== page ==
In the traditional notion that PCB substrate materials are either rigid or flexible, even so-called semi flex PCB only thin specific areas through deep milling techniques to provide flexibility while fundamentally remaining rigid. Is there a material that can break these traditional constraints and meet broader manufacturing needs? The answer lies in Polyimide. This high-performance engineering plastic can virtually meet all the requirements of PCB projects, whether they demand rigidity, flexibility, high temperature tolerance, high frequency, corrosion resistance, or other specifications.
Introduction to Polyimide Material
Polyimide, abbreviated as PI, is a high-molecular-weight compound with an aromatic heterocyclic structure that includes imide functional groups in its molecular chain. The molecular structure comprises two carbonyl (C=O) groups bonded to nitrogen (N), granting it outstanding thermal and electrical properties. Consequently, Polyimide is extensively used in the PCB domain as a substrate material.
Currently, high-molecular-weight materials in the market are categorized as general plastics, engineering plastics, and specialized engineering plastics. Polyimide falls into the category of specialized engineering plastics and is considered the pinnacle of the pyramid due to its superior overall performance.
The development history of Polyimide dates back to the early 1930s, and DuPont’s introduction of Kapton in the 1960s marked the earliest commercial application of Polyimide. Initially developed as a rigid material, Polyimide later evolved into a thin film form, becoming a primary flexible substrate and coverlay. Many industry professionals believe that without Polyimide films, today’s microelectronics technology would not have reached its current state.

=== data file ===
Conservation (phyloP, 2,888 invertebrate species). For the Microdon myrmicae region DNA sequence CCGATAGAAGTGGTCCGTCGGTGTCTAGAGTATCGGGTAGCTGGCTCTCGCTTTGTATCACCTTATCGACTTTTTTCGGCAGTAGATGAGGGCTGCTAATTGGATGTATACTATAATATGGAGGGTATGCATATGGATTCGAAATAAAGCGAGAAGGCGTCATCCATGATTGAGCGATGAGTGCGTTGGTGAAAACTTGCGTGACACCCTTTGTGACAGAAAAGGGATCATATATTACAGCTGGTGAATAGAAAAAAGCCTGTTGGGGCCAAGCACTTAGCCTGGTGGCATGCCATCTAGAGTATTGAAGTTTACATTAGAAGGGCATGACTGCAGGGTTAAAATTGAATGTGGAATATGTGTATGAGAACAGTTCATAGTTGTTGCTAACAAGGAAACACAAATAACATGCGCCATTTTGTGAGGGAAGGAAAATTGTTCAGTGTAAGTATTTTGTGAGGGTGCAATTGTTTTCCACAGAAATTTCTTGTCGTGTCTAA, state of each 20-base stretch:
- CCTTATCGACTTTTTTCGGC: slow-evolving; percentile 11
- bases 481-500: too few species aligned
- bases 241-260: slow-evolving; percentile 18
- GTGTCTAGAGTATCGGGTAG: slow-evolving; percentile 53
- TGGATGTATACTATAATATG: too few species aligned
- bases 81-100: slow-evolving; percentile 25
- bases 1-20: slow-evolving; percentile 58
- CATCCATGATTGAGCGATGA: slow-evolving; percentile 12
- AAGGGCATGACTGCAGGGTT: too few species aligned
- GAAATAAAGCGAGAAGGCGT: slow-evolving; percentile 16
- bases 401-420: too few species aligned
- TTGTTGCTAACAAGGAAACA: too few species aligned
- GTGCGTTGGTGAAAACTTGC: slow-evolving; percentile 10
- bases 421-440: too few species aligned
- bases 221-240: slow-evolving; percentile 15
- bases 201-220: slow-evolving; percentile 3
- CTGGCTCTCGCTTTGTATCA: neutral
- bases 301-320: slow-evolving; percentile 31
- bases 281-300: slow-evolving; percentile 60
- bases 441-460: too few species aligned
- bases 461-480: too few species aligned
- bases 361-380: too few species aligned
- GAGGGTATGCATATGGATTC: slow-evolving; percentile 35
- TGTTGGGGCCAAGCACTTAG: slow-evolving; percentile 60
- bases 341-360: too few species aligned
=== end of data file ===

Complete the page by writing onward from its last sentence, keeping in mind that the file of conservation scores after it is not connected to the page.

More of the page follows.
Polyimide Material Properties
As a popular choice, many laminate manufacturers have invested in the research and production of Polyimide. DuPont, Shengyi, Panasonic, and Isola are among the most renowned companies in this field. The following table presents the performance data for Polyimide laminates produced by these companies:
|Glass Transition Temp
Note: This table is sourced from the internet, and for accurate information, it is recommended to check the official websites.
From the Polyimide property parameters, we can observe that this material possesses excellent physical, electrical, and thermal properties, making Polyimide PCB laminate suitable for various applications, including military, aerospace, home appliances, and more.
Polyimide challenges the inherent perception of low reliability in flexible PCB. With a tensile strength not less than 5.5 MPa, Polyimide is comparable to any other flexible PCB substrate material, allowing it to withstand mechanical stress caused by vibrations and maintaining the integrity of the circuit structure.
Moreover, Polyimide exhibits a glass transition temperature exceeding 250°C, a moisture absorption rate of 0.02%, and exceptional chemical stability. These properties enable Polyimide PCB to confidently face extreme environments, maintaining excellent electrical performance even during prolonged operation.
One of the crucial advantages of Polyimide is its ease of processing and compatibility with various processes. Unlike some metal materials that have limitations, Polyimide PCB allows designers to construct multi-layer circuits according to project requirements. Combining the advantages of multiple layers with electrical performance, Polyimide PCB can serve high-frequency, RF, and microwave circuits.
Types of Polyimide Material
This refers to pure Polyimide resin, with Arlon 85N being a typical example. It is called “pure” because it does not contain brominated flame retardants or other additives during processing. While reducing the content of harmful substances, it lacks UL flame retardancy. Additionally, due to the high molecular weight of the resin, high melt viscosity and poor flowability may lead to extended lamination times.